The United States faces being put on the European Union tax blacklist if it does not agree by June 2019 to exchange the details of foreign bank account holders in the U.S. with tax authorities in their respective home jurisdictions under the so-called OECD Common Reporting Standard.
Valere Moutarlier, the EU Commission’s head of direct taxation and tax cooperation, told a tax investigations committee of the European Parliament on May 15 that the EU’s transparency criteria are clear in that “the June 2019 deadline must be respected.”
The EU has drawn up a list based on tax information exchange and fair tax criteria that non-EU countries have to meet to avoid potential punitive measures.
Mr. Moutarlier alluded to a change in the methodology which takes effect in June next year. Until then, countries can avoid a blacklisting when they meet at least two out of three transparency criteria. These consist of committing to the common reporting standard; being rated “largely compliant” by the OECD’s Global Forum on Transparency and Exchange of Information for Tax Purposes; and having signed up to the OECD Multilateral Convention on Mutual Administrative Assistance in Tax Matters.
The U.S. is not participating in the common reporting standard because it claims that it is providing tax information under its own Foreign Account Tax Compliance Act. However, this possibility exists only on paper and is unlikely to be implemented in practice.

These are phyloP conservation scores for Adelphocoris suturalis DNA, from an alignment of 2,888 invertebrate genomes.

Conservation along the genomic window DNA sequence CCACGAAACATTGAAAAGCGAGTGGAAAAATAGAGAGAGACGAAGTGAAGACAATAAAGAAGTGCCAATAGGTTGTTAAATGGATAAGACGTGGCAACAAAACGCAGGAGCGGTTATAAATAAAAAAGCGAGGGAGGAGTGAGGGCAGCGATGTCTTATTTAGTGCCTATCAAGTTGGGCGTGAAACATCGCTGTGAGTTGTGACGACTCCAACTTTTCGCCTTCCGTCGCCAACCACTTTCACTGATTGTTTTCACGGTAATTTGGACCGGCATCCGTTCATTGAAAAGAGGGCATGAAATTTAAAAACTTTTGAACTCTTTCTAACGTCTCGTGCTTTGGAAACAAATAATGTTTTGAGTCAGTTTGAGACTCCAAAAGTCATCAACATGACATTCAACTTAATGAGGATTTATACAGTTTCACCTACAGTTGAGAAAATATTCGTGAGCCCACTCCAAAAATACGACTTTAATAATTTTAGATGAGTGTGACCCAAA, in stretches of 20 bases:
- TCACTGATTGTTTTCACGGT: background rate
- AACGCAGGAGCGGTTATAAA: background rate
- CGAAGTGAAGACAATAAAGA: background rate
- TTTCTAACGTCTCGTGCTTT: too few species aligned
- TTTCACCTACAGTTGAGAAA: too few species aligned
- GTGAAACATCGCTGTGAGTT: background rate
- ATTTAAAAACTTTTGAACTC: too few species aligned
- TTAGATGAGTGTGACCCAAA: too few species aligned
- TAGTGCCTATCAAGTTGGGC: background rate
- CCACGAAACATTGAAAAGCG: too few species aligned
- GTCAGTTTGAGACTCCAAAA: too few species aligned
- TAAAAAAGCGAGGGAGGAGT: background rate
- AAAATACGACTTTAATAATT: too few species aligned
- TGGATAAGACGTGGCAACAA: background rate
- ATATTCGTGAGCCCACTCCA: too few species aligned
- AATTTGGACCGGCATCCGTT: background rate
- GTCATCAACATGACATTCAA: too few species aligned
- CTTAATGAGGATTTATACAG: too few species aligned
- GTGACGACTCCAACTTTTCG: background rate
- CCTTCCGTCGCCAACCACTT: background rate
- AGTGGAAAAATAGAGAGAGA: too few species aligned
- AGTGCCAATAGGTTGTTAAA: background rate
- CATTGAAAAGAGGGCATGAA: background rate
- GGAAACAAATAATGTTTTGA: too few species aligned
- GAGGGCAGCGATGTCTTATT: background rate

Responding to EU lawmakers asking why the U.S. is not already blacklisted, Mr. Moutarlier said it is clear that several U.S. dependencies do not meet EU criteria and as a result feature on the black or gray list published by the EU in December 2017. In addition, the EU Commission’s tax director said last December’s U.S. tax reform “reopens certain questions about the new regime and harmful tax practices.”
He noted that the chair of the council of EU finance ministers had written to the OECD asking the Forum on Harmful Tax Practices to make sure that the U.S. tax reform would be screened as to whether it represents harmful tax practices. This evaluation will take place later this year.
After the Bahamas and St. Kitts & Nevis were removed from the EU blacklist in May, the only jurisdictions left on the list are American Samoa, Guam, Namibia, Palau, Samoa, Trinidad and Tobago and the U.S. Virgin Islands.
Mr. Moutarlier denied that the small number of countries listed as uncooperative in tax matters is an indication that the list was not working.
He said it is very important to note in this first year of the exercise that “gray listed countries have not escaped anything.”
Gray listed countries, which include the Cayman Islands, avoided a blacklisting and potential penalties, by committing to remedy, before the end of this year, certain shortcomings in their tax systems identified by the EU.
“The jury is still out to see how much of this commitment will be honored,” he said. “We are dealing [with] and monitoring the situation of 92 jurisdictions.”
The EU tax list is a dynamic process and criteria will evolve over time. It is planned to introduce, at a later stage, a fourth criterion dealing with beneficial ownership with a view to exchanging this type of information globally.
Mr. Moutarlier said the EU is in the process of drawing up defensive measures to penalize countries on the EU blacklist but admitted “there is still some way to go before the member states reach this goal.”
He said, “The threat of repercussion should translate into real action of jurisdictions that do not deliver on their commitment.”
So far, the EU has only passed legislation that does not permit EU financial assistance for projects “prone to tax avoidance.”